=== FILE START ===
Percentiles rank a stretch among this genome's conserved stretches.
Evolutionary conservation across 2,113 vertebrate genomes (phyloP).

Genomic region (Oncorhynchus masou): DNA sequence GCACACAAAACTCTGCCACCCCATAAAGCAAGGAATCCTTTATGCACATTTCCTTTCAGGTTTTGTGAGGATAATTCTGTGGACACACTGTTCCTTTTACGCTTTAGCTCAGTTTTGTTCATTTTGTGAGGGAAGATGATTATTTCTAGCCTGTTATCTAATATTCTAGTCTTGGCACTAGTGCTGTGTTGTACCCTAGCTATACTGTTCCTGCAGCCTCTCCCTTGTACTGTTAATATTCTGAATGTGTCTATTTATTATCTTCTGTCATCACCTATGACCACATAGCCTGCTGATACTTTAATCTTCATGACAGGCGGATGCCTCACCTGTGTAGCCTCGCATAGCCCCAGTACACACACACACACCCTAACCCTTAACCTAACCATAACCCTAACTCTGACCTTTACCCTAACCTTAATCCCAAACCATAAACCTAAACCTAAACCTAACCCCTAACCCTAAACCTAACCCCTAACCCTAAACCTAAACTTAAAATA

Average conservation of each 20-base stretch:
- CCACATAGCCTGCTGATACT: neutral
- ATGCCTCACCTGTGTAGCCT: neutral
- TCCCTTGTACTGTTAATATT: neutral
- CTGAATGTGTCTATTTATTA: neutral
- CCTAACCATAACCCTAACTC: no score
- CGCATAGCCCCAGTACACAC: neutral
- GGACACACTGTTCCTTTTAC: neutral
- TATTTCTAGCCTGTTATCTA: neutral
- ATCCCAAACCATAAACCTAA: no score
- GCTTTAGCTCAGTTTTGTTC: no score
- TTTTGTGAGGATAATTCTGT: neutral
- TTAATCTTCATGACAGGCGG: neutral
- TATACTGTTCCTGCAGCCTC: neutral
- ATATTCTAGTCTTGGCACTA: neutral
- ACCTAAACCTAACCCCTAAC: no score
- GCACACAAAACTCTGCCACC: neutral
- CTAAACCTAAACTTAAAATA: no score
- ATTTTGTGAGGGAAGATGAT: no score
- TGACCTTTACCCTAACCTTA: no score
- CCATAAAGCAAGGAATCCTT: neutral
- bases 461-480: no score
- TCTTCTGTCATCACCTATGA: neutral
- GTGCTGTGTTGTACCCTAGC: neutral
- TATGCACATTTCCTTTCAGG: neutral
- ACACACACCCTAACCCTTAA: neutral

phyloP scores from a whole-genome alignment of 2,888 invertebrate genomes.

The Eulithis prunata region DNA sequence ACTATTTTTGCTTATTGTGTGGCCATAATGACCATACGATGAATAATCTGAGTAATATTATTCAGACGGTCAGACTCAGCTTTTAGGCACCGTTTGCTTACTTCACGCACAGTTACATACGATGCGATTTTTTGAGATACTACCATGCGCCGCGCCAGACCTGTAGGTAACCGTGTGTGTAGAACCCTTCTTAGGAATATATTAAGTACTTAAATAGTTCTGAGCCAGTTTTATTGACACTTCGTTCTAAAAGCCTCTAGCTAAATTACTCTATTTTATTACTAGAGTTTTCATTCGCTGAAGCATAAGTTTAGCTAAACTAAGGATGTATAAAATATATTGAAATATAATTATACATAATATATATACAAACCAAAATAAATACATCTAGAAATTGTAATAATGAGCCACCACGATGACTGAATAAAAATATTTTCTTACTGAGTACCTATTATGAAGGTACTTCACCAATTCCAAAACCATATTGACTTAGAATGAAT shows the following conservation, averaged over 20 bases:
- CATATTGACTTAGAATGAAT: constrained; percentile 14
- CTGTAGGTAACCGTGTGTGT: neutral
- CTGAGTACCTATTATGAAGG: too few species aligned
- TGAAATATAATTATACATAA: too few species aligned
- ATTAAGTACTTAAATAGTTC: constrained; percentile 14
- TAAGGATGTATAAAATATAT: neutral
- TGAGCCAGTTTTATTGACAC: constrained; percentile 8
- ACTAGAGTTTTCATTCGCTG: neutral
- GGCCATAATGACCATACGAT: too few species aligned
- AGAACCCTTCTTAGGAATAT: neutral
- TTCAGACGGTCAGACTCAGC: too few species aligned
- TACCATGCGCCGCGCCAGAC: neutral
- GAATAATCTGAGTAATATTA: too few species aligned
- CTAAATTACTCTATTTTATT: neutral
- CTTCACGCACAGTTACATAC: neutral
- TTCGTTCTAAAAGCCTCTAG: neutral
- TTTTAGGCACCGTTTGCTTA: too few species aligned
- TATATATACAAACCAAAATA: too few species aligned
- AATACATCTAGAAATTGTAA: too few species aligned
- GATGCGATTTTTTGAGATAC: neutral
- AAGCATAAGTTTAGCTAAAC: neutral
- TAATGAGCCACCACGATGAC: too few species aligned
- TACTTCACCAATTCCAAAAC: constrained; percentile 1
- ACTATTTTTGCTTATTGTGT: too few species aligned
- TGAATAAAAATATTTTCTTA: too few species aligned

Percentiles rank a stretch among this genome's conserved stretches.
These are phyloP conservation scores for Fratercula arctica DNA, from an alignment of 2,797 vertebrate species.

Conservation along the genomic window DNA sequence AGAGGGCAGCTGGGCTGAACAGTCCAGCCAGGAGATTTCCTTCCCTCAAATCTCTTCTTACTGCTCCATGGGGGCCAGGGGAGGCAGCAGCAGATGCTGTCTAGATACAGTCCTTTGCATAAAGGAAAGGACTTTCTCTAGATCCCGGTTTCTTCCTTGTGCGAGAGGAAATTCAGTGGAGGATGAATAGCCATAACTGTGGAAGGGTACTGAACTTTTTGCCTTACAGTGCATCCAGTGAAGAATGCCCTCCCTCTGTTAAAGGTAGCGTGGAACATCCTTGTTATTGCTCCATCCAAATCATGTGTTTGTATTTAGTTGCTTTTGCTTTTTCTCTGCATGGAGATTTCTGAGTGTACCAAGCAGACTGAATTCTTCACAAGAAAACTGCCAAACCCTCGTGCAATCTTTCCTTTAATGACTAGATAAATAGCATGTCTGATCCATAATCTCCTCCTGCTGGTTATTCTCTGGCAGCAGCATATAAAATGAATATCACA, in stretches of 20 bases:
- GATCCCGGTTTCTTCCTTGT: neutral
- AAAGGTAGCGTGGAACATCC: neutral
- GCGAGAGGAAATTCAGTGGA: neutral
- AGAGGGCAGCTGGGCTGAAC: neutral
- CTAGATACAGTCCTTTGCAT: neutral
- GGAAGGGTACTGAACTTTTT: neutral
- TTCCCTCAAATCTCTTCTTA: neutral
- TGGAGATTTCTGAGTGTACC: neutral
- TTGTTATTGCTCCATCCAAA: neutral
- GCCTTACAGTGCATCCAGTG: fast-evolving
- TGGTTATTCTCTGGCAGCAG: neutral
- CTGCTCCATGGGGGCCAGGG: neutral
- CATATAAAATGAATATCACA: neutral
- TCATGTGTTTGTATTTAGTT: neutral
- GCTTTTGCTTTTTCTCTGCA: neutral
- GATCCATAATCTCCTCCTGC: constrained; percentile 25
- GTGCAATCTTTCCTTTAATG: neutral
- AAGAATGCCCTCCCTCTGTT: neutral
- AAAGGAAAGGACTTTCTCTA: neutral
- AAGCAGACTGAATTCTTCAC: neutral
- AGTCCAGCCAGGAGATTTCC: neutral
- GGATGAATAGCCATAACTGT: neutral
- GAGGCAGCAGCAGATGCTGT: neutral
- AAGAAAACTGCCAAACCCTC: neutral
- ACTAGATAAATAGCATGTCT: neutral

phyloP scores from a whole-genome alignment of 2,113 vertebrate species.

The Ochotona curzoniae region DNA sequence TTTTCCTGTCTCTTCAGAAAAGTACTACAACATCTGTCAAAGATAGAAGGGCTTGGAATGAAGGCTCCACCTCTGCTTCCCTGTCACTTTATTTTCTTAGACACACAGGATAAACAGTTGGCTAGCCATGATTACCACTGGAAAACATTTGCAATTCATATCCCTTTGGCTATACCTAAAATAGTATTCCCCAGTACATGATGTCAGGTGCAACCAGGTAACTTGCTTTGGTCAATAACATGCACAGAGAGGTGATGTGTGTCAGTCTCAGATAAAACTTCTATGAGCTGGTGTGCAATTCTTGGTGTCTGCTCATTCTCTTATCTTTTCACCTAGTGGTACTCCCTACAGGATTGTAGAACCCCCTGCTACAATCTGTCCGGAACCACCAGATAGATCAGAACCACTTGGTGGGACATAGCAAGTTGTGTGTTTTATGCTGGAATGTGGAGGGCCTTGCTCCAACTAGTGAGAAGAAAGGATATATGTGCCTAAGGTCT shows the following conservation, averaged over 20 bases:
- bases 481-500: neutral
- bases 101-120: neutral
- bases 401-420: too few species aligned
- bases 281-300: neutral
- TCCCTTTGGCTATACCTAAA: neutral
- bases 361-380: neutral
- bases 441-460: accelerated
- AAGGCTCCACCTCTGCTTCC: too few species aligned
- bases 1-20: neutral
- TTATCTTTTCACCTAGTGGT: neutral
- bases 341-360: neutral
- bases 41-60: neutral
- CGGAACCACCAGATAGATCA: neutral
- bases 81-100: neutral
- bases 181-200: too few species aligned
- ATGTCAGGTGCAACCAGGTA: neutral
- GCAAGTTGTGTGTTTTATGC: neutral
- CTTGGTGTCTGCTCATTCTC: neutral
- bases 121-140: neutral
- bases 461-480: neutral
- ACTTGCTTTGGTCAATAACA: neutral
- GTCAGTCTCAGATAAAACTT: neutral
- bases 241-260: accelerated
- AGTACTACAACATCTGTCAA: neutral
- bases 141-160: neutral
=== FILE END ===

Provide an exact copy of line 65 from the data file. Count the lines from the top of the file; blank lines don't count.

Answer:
- GGAAGGGTACTGAACTTTTT: neutral